In bid to win enterprise hearts, Samsung unveils showcase centre: Page 2 of 2
By Gabey Goh June 14, 2013
Committed to enterprise space
Samsung has 203 offices and facilities across 75 countries, with over 227,000 employees worldwide. It reported revenues of US$187.9 billion in 2012. It set up operations in Malaysia in 2003, and now has over 600 employees here.
The company said it has also increased its investment in Malaysia, including headcount and other resources, but declined to provide further details.
“In the enterprise space, the number one thing is customer service. Clients want to be reassured that on top of being able to provide a solution, that you are also there to support them,” Varinderjit said.
He highlighted the fact that for its corporate customers in Malaysia, it offers nationwide coverage for support along with a Pick Up & Return service for hardware maintenance or repair.
“Samsung Enterprise is really addressing true end-to-end solutions for enterprises and we are in a position to be able to do that. The offerings we have, really puts us ahead of the game,” he said.
For the coming year, the company is targeting 5% of its business to come from the enterprise sector and by 2020, to have its enterprise division account for 23% of overall revenue.
The company has about 1,000 partners in Malaysia, which the Enterprise Business Division has classified into high, medium or low priority depending on how suitable their solutions are for the enterprise market.
When asked for his opinion on Samsung’s Enterprise offerings and business goals, Clement Teo, senior analyst at Forrester Research, noted that the target was ambitious but may be met, especially via the Korean market share of revenues.
“The problem with showcases is the need to look beyond the 'glam factor' -- of course, everything looks great and works at the Solutions Experience Centre. When faced with competitors like Cisco, Huawei, IBM, Lenovo and Fujitsu however, Samsung needs to showcase customer wins to be convincing, especially customers from outside its home country,” he said.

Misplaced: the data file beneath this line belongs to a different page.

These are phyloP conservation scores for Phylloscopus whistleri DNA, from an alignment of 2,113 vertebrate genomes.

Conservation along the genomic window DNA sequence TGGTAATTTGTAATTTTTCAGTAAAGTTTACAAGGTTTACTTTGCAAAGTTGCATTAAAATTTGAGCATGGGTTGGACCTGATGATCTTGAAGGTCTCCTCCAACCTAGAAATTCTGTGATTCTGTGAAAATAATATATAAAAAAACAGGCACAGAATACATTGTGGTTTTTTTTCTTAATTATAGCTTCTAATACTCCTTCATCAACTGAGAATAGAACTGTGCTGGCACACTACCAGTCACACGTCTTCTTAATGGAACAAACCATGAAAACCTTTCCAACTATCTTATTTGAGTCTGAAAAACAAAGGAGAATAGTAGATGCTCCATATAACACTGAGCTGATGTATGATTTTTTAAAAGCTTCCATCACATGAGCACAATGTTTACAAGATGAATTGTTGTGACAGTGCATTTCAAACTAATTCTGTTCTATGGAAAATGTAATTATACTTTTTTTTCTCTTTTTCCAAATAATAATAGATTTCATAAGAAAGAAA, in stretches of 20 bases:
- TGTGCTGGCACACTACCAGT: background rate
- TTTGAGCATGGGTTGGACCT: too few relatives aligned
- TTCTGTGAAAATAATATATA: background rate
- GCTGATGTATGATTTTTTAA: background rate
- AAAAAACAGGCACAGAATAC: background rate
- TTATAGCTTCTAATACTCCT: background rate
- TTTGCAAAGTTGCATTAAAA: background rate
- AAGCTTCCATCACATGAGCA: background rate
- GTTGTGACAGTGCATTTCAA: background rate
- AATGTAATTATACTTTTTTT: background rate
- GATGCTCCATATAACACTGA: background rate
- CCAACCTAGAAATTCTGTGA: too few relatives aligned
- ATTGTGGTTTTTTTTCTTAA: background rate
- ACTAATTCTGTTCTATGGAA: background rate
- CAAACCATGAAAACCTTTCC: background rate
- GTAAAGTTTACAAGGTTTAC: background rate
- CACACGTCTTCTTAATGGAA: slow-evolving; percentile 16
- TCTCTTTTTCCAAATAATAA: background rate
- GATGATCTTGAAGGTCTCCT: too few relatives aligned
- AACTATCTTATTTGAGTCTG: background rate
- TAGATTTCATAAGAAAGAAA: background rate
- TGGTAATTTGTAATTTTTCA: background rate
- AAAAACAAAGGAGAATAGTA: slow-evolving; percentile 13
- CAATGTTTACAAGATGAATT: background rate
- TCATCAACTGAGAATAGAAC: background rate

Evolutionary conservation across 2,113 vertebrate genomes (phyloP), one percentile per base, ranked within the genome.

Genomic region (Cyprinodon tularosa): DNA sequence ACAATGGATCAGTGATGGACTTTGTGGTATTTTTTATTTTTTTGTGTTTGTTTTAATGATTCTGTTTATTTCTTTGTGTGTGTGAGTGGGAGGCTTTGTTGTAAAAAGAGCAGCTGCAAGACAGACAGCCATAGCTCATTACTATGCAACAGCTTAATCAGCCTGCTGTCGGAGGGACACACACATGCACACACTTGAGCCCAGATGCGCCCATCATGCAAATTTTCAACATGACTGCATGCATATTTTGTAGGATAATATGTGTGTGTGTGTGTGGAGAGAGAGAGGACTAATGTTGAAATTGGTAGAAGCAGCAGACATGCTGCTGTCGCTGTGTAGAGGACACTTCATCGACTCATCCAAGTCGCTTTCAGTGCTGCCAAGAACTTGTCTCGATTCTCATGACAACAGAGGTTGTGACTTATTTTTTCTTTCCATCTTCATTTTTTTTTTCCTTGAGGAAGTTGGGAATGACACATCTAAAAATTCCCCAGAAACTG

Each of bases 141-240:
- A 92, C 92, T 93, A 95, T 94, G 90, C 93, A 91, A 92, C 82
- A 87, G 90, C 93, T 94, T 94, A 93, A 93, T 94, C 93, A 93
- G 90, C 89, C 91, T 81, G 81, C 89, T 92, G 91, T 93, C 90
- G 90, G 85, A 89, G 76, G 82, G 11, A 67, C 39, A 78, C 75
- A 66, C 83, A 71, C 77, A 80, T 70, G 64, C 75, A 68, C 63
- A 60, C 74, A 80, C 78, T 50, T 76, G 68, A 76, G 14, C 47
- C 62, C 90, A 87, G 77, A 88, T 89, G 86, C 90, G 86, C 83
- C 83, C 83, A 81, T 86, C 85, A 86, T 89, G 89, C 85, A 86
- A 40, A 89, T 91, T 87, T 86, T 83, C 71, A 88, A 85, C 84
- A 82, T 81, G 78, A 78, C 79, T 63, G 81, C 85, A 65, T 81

According to Teo, Samsung is still nascent in the enterprise market -- except for its home solutions -- and apart from its mobile device prowess, the other bits of its enterprise business look to be about equal to other vendors in the market.
“The challenge is to convince their channel partners to recommend the enterprise solutions when these channels have so many other brands to push as well. Samsung must develop an attractive and appealing channel programme, and also deliver a level of differentiated value to potential customers,” he said.
When asked what challenges the company must first overcome in order to achieve its reported goal of taking a leadership position in the market,Teo said that Samsung’s Enterprise Division needs to be more visible.
“The key task is to gain more mind share, and invest in growing their sales presence in Asia and globally. They also need to take a deliberate effort to distinguish themselves from their consumer division,” he said.